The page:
2010 in Review (kinda, sort of…)

Honestly, the WordPress.com stats helper monkeys forced me to make this post…

…well, forced is a bit of a stretch…hinted at might be closer to the truth…

They did say they mulled over how this blog did in 2010, and provided a high level summary of its overall blog health with the following Blog-Health-o-Meter™.

Healthy blog!

The Blog-Health-o-Meter™ reads Wow.  Whatever that means…

As background for my blog health rating, my first blog posting was August 19th, 2010 titled So what exactly is blogging all about?. I had no idea then how to blog, what a blog really was, etcetera.  Inspired by two of my teacher ed program classmates, I took the plunge.  Now, 100 posts later, I kinda like blogging but still have lots to learn, and write.  I’m not shooting for any particular number of posts, comments, visitors, etcetera, although seeing the views count on my stats page does give a tad of a rush once in a while when it jumps from 2 views to 6, a 200% increase!

All kidding aside, blogging is just an opportunity for me to reflect, tangentially or otherwise, on all aspects of my new career as a high school math teacher.  While I am a “candidate” at present, I will be an honest to goodness real one once I graduate in June 2011 and find a job!  I also appreciate comments, feedback, etcetera to help me widen my perspective, see things in new ways, and improve.

So, best wishes to all for a healthy and emotionally prosperous New Year.  I have no hopes for the financially prosperous part, unless monkeys start to fly…

Back on the financial side: When I start teaching this fall, I will likely start my new teaching career making about what I made in 1989, one year out of college as a degreed electrical engineer (albeit with five years experience in laser radar and signal processing systems), and that is in constant dollars, which are not adjusted for inflation.  According to InflationData.com, the cumulative rate of inflation since January 1989 to the end of November 2010 has been 80.68%, which essentially means that in about nine months, in inflation adjusted dollars, I will be making a little more than half of what I made in 1989!  Which will be about 20% of what I made in 2008.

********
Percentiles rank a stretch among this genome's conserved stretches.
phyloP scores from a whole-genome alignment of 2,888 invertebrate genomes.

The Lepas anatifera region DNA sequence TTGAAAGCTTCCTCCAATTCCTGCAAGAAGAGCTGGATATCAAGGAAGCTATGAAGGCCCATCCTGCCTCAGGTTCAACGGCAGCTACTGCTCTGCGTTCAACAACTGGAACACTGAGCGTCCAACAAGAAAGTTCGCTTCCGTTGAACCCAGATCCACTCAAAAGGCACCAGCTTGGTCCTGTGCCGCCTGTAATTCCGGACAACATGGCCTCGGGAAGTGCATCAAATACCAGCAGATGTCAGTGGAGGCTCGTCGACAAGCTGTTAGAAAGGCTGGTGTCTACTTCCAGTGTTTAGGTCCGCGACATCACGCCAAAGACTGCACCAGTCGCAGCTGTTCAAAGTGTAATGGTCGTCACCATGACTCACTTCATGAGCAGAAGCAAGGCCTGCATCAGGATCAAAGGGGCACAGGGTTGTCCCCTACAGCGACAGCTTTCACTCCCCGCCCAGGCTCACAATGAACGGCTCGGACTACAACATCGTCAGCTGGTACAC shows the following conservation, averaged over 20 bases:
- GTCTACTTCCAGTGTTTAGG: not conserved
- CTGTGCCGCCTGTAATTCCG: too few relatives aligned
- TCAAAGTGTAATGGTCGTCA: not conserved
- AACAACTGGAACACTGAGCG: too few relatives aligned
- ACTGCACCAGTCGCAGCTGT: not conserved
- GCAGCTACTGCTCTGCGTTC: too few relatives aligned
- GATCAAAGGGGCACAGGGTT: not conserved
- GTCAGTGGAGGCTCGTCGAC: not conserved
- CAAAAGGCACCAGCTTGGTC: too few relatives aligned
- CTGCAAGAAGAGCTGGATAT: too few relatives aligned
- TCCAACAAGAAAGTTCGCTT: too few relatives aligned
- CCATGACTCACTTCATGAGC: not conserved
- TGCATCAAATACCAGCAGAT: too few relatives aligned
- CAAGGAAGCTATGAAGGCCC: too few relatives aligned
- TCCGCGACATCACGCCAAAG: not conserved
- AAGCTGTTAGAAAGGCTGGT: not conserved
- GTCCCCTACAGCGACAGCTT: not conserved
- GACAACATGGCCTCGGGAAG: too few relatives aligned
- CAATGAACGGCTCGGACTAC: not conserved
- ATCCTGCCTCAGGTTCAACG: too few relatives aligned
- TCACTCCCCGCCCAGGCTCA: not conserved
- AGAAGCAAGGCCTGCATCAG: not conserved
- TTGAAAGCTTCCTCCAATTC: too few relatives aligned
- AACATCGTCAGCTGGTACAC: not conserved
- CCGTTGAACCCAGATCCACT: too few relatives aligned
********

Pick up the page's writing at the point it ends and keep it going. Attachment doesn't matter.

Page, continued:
But those times are long behind me, and for good reason, as I explain on my About Me page.  At the same time, the family finances have taken a huge hit these past two years which heightens the senses, especially living in an extremely high cost of living area.  And for the teary eyed out there, I knew the economics of teaching was not so great before I started my sojourn since my wife is in her sixth year as a high school math teacher.

All data are adjusted for inflation using the InflationData.com website which uses the Consumer Price Index (CPI) from the U.S. Bureau of Labor Statistics.  For estimated inflation between now and the upcoming fall 2011 academic year, I used a Congressional Budget Office (CBO) website


The gap between 2008 and 2011 reflects my getting laid off in March 2009 and entering grad school full-time in 2010, with super-sized student loans to boot so the graphic really should show a negative value for 2010. Also, FWIW, I earnestly started my transition to teaching in March 2009.  Nearly 30 months will have elapsed between then and my first paycheck as a credentialed teacher in September 2011; entering the teaching profession is no simple, straightforward task as many might say or have you believe.